false" claims by some politicians that CIS agreements "don't work" although he
did acknowledge that some of them do not work as hoped because of a lack of
"political will" among certain CIS member states. -- Michael Mihalka, OMRI,
OMRI DAILY DIGEST
Vol. 1, No. 96, 18 May 1995
CENTRAL AND EASTERN EUROPE
UKRAINIAN PRESIDENT SUPPORTS POLITICAL TRUCE OVER SEPARATION OF POWERS.
Leonid Kuchma has said he will support a political truce proposed by deputies
from six of the parliament's nine caucuses if his bill on the separation of
powers is not approved by the legislature, Interfax-Ukraine and Radio Ukraine
reported on 17 May. The three leftist caucuses are refusing to participate.
Under the pact, Kuchma and the lawmakers would agree to support the 56 articles
in the draft law already approved by a special conciliation commission composed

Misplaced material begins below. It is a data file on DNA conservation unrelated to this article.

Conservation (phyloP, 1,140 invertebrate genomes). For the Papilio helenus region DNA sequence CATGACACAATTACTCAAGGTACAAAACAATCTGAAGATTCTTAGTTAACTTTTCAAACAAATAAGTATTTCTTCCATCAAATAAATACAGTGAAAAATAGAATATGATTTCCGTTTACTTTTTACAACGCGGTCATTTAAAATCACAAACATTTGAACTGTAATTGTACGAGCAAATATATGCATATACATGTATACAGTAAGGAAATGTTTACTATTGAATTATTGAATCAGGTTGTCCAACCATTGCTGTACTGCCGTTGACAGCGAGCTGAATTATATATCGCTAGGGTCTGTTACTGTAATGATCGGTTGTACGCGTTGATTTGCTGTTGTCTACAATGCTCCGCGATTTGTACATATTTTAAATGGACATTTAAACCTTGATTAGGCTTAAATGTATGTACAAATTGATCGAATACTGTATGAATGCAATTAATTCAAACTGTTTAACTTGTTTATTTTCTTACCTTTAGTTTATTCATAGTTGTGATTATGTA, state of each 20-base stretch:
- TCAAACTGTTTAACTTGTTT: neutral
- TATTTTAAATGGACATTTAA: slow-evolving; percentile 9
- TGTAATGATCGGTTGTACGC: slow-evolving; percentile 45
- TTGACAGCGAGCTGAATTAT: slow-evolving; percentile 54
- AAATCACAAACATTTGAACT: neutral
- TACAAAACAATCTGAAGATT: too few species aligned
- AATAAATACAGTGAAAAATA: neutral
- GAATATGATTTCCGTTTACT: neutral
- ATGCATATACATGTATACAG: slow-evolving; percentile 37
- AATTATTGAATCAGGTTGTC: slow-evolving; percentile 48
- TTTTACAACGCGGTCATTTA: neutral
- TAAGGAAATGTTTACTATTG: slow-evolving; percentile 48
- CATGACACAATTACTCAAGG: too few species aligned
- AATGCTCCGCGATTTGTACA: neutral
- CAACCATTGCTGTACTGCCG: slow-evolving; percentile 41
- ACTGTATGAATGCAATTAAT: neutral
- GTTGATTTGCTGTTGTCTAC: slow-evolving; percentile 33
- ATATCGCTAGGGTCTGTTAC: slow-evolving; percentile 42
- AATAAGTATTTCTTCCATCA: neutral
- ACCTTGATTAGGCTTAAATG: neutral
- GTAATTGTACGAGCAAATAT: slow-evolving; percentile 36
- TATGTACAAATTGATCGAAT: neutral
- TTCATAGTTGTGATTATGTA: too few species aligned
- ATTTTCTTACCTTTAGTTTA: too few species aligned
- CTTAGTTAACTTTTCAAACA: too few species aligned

of legislators and administration members. Both sides would pledge to
coordinate political reform efforts, immediately approve a new government, and
speed up work on a new post-Soviet constitution. They would also declare a
moratorium on national referendums on issues related to Ukraine's territorial
integrity and on public confidence in either branch of government. Legal
specialists however, disagree whether such a pact would have legal weight.
Kuchma has repeatedly threatened to hold a non-binding plebiscite on confidence
in the parliament and president if his political reform bill fails to be
approved by legislators. -- Chrystyna Lapychak, OMRI, Inc.
DEVELOPMENTS IN CRIMEA.
The Crimean legislature on 17 May said it will
endorse a new Crimean constitution and submit it for Kiev's approval if more
than half of those who vote in the 25 June referendum reject the autonomous
region's 1992 constitution, Interfax-Ukraine and Ukrainian TV reported the same
day. The Ukrainian parliament demanded in April that Crimean deputies draft a
new constitution by 15 May. The Crimean legislators also voted to appeal to
local councils and send a formal proposal to Kiev to hold a national referendum